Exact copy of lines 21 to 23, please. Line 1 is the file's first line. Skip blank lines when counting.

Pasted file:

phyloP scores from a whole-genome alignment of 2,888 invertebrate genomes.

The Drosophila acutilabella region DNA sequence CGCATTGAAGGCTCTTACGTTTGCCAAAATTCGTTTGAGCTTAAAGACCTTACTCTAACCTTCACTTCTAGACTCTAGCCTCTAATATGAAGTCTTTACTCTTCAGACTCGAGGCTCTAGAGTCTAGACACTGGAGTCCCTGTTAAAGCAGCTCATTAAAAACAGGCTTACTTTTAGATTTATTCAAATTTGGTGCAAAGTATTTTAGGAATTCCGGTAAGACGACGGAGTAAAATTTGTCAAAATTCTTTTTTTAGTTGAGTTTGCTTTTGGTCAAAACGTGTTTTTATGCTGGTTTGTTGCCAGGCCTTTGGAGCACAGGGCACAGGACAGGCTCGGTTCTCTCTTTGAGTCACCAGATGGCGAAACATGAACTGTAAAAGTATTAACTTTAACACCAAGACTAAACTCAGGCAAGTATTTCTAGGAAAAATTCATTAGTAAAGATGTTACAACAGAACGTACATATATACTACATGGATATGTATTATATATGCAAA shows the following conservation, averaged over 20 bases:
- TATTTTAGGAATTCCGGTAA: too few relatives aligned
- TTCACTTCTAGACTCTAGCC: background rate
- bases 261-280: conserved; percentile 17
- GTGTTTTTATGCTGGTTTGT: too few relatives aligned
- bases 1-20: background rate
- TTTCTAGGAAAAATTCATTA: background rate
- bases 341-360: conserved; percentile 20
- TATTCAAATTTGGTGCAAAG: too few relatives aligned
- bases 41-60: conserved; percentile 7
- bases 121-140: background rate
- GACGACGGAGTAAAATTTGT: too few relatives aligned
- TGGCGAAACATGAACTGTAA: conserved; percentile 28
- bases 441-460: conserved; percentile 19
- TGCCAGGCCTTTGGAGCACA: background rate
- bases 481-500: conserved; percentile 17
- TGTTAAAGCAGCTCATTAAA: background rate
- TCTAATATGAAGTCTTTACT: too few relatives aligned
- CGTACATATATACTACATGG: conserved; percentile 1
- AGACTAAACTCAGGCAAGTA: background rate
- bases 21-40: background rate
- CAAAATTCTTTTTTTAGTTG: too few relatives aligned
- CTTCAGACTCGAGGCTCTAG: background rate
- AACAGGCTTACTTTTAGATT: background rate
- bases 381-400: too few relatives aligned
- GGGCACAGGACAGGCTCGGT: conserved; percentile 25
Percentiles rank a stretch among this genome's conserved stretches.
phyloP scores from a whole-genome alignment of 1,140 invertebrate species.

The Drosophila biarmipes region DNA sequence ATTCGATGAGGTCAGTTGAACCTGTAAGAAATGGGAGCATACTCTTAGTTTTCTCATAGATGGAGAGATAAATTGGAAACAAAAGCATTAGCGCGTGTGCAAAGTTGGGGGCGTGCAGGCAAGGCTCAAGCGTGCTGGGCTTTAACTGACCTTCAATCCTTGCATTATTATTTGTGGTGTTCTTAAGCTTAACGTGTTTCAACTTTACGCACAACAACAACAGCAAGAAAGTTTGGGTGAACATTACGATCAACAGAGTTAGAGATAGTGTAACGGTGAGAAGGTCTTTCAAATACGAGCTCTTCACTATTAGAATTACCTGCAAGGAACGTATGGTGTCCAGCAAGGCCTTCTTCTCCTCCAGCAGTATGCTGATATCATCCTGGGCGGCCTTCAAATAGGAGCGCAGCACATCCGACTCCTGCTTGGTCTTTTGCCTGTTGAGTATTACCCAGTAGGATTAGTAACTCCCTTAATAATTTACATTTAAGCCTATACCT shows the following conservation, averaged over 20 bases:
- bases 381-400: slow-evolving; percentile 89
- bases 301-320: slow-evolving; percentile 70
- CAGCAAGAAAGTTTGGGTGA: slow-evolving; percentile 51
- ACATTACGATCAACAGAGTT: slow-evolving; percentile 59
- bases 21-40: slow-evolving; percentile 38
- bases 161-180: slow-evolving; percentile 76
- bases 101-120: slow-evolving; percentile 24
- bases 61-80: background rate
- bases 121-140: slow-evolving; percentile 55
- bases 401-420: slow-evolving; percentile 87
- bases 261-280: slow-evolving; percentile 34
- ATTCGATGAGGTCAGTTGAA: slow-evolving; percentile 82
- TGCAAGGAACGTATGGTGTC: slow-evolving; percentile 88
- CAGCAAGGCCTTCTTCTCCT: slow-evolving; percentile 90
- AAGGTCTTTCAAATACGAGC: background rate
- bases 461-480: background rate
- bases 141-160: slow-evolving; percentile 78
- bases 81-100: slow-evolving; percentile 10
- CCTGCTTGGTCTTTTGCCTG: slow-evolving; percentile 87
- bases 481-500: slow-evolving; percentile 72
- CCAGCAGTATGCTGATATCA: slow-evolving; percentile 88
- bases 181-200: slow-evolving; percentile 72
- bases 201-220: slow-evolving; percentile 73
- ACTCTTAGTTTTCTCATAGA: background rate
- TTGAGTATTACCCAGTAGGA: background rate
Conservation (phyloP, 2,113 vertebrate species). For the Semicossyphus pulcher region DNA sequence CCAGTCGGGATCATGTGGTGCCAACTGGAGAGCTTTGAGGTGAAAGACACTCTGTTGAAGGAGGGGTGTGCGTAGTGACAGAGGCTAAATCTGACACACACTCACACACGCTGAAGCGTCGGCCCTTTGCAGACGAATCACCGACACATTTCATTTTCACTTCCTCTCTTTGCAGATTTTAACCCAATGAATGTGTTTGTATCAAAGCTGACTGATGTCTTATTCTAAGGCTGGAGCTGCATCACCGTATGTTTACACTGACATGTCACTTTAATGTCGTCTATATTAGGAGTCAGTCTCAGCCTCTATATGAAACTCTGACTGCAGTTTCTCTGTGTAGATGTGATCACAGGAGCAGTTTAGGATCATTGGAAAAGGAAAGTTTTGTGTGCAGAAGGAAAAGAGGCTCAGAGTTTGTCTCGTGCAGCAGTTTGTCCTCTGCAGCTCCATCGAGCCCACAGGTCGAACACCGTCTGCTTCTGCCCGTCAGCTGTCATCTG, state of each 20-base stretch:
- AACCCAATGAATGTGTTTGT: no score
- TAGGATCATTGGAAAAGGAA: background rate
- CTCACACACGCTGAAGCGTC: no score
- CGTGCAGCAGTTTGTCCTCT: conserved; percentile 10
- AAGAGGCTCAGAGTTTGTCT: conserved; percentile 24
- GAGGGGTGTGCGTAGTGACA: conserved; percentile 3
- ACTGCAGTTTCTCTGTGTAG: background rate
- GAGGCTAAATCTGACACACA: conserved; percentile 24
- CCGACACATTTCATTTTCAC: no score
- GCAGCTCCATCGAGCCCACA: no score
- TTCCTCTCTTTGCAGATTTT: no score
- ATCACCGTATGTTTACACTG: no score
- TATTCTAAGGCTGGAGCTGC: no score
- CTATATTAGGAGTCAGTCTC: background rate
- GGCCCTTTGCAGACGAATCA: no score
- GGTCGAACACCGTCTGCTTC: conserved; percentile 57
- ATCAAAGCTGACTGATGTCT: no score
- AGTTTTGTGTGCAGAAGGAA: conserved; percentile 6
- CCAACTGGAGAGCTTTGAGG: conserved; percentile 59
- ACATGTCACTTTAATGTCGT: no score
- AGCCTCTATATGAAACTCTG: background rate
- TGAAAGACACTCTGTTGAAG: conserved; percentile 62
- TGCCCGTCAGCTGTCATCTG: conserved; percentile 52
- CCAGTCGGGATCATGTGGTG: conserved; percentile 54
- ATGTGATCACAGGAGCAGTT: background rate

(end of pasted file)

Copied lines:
- AGACTAAACTCAGGCAAGTA: background rate
- bases 21-40: background rate
- CAAAATTCTTTTTTTAGTTG: too few relatives aligned